• LIVES

Doris Kearns Goodwin on The Bully Pulpit

The Pulitzer Prize-winning historian on Teddy Roosevelt, Spielberg, the bravery of Progressive journalism, and what yesterday's politics can teach us about tomorrow.

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  • lives

Death of an Alchemist: Gavin Edwards on River Phoenix

A new book looks back at the life -- and premature end -- of an enigmatic actor.

 

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  • LIVES

D. J. Taylor: The Art of Writing Revisionist History

The author of The Windsor Faction on "authorial sleight-of-hand" and putting words into the mouths of real people. 

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  • LIVES

Jesmyn Ward: Men We Reaped

The National Book Award winning author on Men We Reaped, her powerful new blend of memoir and reportage.

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  • lives

Salvation in the Mail: Katherine A. Powers on J. F. Powers

The novelist's life was spent focused on the ideal of the next one.

 

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  • LIVES

Silent Epidemic: An Interview with Katherine Bouton

The author of Shouting Won't Help on hearing loss, the arts, and the causes of our increasingly louder world.

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  • LIVES

The Tavern as Tabernacle: Rosie Schaap on Drinking with Men

The memoirist talks about the bar as solace, sanctuary -- and second home.

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Yoram Kaniuk: "I Write Upside Down"

The iconic Israeli writer talks about his memoir of the War of Independence and his late-in-life literary celebrity.

 

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  • LIVES

Robert A. Caro: "What can a president be? What can a president do?"

The author of The Passage of Power: The Years of Lyndon Johnson on his writing process, the challanges historians face, and how his subject acheived the full potential of the presidency.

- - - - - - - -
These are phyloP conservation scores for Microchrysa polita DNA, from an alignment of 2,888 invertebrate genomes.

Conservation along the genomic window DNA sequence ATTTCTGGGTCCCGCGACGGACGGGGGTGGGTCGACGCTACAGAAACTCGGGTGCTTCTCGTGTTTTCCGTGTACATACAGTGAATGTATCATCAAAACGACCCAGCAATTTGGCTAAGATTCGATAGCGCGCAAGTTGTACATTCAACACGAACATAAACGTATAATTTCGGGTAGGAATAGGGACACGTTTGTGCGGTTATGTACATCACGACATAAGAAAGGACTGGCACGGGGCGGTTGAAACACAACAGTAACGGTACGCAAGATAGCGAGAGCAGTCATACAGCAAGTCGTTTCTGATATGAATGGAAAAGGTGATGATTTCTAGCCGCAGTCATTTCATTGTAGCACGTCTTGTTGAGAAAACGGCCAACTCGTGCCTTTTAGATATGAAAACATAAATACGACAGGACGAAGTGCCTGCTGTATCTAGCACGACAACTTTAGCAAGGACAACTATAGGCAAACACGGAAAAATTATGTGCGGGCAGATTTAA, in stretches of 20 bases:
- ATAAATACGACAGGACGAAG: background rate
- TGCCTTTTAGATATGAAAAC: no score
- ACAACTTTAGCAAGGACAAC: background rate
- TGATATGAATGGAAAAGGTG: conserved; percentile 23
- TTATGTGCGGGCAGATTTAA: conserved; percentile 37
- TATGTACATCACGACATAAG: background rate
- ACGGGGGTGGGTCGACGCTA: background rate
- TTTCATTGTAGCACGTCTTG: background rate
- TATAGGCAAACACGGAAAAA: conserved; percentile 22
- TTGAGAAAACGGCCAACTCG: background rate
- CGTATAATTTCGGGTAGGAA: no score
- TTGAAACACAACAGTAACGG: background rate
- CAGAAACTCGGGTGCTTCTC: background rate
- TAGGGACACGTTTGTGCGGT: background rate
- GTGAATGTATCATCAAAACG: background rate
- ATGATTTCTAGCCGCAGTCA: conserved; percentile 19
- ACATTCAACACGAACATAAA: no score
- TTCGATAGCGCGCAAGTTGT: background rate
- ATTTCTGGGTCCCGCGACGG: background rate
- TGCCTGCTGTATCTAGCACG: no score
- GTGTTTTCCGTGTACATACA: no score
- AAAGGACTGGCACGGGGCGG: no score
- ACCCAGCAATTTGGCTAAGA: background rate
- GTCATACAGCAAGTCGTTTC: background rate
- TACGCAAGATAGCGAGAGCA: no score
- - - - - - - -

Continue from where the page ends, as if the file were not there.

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  • LIVES

'Sunny Jim' or 'Herr Satan': Gordon Bowker on James Joyce

How the great writer's life in exile emerged in a career of artistic revolution.

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  • LIVES

"The Past is a Negotiation": Jeanette Winterson

The author of Why Be Happy When You Can Be Normal? talks about the consequences of "spiritual damage."

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  • LIVES

"The Shock of his Bad Behavior": Claire Tomalin on Charles Dickens

The author of Charles Dickens: A Life on what happens "when you live with Dickens for years."

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  • LIVES

Evan Hughes on Literary Brooklyn

A time-traveling journey through an urban landscape and the writers it's sustained.

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April 18: "[W]ould it be too bold to imagine that all warm-blooded animals have arisen from one living filament…?"

Donna Tartt's The Goldfinch is the winner of the 2014 Pulitzer Prize for Fiction. James Parker calls this Dickensian coming-of-age novel "an enveloping…

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Books, CDs, DVDs to know about now
Poems That Make Grown Men Cry

And women too.  Luminaries from Colin Firth to Nick Cave and Jonathan Franzen chose the poems that bring them to tears, and the result is a stunning collection of poignant verse from writers like Auden, Whitman, Bishop, Larkin, Neruda and many others.  Warning: choking-up hazard.

The King of Pain

Trapped beneath his entertainment system, reality TV mastermind Rick Salter reflects on his life and tries to piece together the events of the previous evening. Seth Kaufman’s romp is an outrageous meditation on pain and entertainment in a deranged world in which the two are often interchangeable.

The Good Inn

Frank Black, frontman for the Pixies, has written a transgressive historical fiction with shades of Thomas Pynchon (focused as it is on the history of explosives and cinematic pornography), all set in a hallucinatory Edwardian Europe.